The Chargers are rolling the dice at outside linebacker, turning the keys over to a group of recent draftees that includes Melvin Ingram (2012), Jeremiah Attaochu (2014) and rookie fifth-round pick Kyle Emanuel. But the key to the group's success may be Tourek Williams, who steps in for the retired Jarret Johnson as the SAM linebacker charged with setting the edge and stopping the run.
Williams enters his third season after joining the Chargers as a sixth-round pick in Tom Telesco's inaugural draft class. In his first two years, he has appeared in 28 games (including six starts) and posted 27 tackles, a sack, a forced fumble and a pass breakup. It should be noted, though, that all of those starts and takeaways came during his rookie season.
Does that mean Williams' play regressed in his second season? Not at all.
As a rookie, Williams earned an overall grade of -12.2 from Pro Football Focus (-3.4 against the run, -4.6 as a pass rusher and -5.0 in pass coverage). That number improved to a more respectable -3.1 in 2014 (-1.5 against the run, -3.1 as a pass rusher and +1.0 in pass coverage).
The most encouraging sign for the Chargers is how much Williams improved against the run, especially over the second half of last season. From Week 9 on, he finished with a grade of +1.1 against the run, with especially strong games against the Dolphins and Broncos.
That bodes well for Williams' role going forward. He projects as the starting outside linebacker across from Ingram, although he will likely come off the field in passing situations in favor or Attaochu, Emanuel or Cordarro Law.
Williams realizes what is expected of him this season, which is why he changed his entire approach during the offseason. For proof, just see what he told the team's website during OTAs:
"I worked hard all offseason, and I changed my whole mindset. From the way I eat and the way I do everything, every single thing was about football.This is my first offseason where I really did that where everything was about football. 100 percent everything. It was mainly football before, but I let other distractions distract me at times. As a result I wasn't as into the playbook as I should have been. Now I know the playbook and I know everything. That is a huge plus because I'm going to be able to play faster knowing everything. That is huge for me.
"I went home determined that every morning after I'd wake up, it would be all for football. I'd work out for football and I'd eat for football. That is what I'd worry about. I made sure everything I did was for football. In previous years I wasn't very consistent. It's working out for me so far. I'm still fine tuning some things to get better with my hands and my feet, but I am coming right along."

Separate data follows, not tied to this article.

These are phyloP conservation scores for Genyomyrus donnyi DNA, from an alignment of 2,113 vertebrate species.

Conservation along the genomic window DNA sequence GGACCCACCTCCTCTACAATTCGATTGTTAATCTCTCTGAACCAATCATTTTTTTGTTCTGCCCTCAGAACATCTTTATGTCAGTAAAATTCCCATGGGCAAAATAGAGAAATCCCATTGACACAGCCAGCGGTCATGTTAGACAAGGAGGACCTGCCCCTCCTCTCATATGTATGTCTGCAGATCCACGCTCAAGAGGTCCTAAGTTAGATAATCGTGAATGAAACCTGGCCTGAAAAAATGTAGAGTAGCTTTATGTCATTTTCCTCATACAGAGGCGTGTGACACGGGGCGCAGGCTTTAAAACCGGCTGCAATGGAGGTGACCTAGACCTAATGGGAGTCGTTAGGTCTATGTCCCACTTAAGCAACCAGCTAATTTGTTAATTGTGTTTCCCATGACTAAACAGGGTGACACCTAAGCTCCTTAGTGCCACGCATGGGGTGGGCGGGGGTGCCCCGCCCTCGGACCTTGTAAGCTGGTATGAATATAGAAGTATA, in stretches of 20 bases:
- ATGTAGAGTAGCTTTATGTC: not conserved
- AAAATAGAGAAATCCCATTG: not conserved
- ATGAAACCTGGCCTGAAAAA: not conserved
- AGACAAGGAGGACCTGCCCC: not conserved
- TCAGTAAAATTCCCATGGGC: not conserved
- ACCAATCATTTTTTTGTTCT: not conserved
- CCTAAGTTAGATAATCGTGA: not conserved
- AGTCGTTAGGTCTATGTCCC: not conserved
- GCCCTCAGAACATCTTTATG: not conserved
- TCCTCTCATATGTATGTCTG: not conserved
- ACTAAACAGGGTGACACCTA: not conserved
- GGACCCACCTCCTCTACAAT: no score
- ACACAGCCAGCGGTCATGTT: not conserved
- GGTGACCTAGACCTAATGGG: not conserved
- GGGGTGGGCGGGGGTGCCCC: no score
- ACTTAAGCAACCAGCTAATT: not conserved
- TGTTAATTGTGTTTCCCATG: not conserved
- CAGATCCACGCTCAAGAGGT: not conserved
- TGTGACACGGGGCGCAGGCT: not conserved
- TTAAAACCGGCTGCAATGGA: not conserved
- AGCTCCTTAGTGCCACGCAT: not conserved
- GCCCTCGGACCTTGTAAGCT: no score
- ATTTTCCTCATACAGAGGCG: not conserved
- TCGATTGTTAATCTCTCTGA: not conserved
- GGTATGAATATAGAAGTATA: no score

Credit some of that improved maturity to Williams' time with Johnson. Williams learned a lot from the 12-year veteran, including how to approach the game more seriously and never take a play off. He picked up some tactical points from Johnson's game, as well, appreciating how Johnson took out two people every time he crashed the line of scrimmage. That is something Williams hopes to incorporate.
Williams is even looking more like his mentor after shaving off his trademark dreadlocks as part of his more businesslike approach to the game.
The hope within the organization is that Williams' transformation will spill over to special teams, as well. San Diego is looking for more help on the coverage units this season after losing Andrew Gachkar and Seyi Ajirotutu. Williams already played on the coverage units last season, but he aims to make a more sizable impact going forward.
"I have done a complete 180 from when I was drafted my rookie year," Williams told Chargers.com. "I watched back the film from special teams from when I first got here, and when I run down I look so weak, slow and sluggish. Now I look quicker, stronger and faster. I just feel like my total game has turned around, and I feel better. I'm seeing better results on film, so I am going to keep putting myself to the test to push myself higher and higher to be the best I could be."
If Williams can indeed put it all together this season, it will be a timely ascension. He has two years remaining on his rookie contract, so with a big season, he could potentially play his way into a place at the negotiating table. However, if he fails to take the next step, he risks getting lost in San Diego's sea of youth at the outside linebacker position.
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Michael Lombardo has covered the San Diego Chargers since 2003. He spent 12 years covering the team for Scout.com and has been published by the NFL Network, Fox Sports and MySpace Sports. In addition to being publisher of SDBoltReport.com, he works as the Senior NFL Reporter for Footballinsiders.com. You can see more of his updates by following him on twitter @NFLinsider_Mike.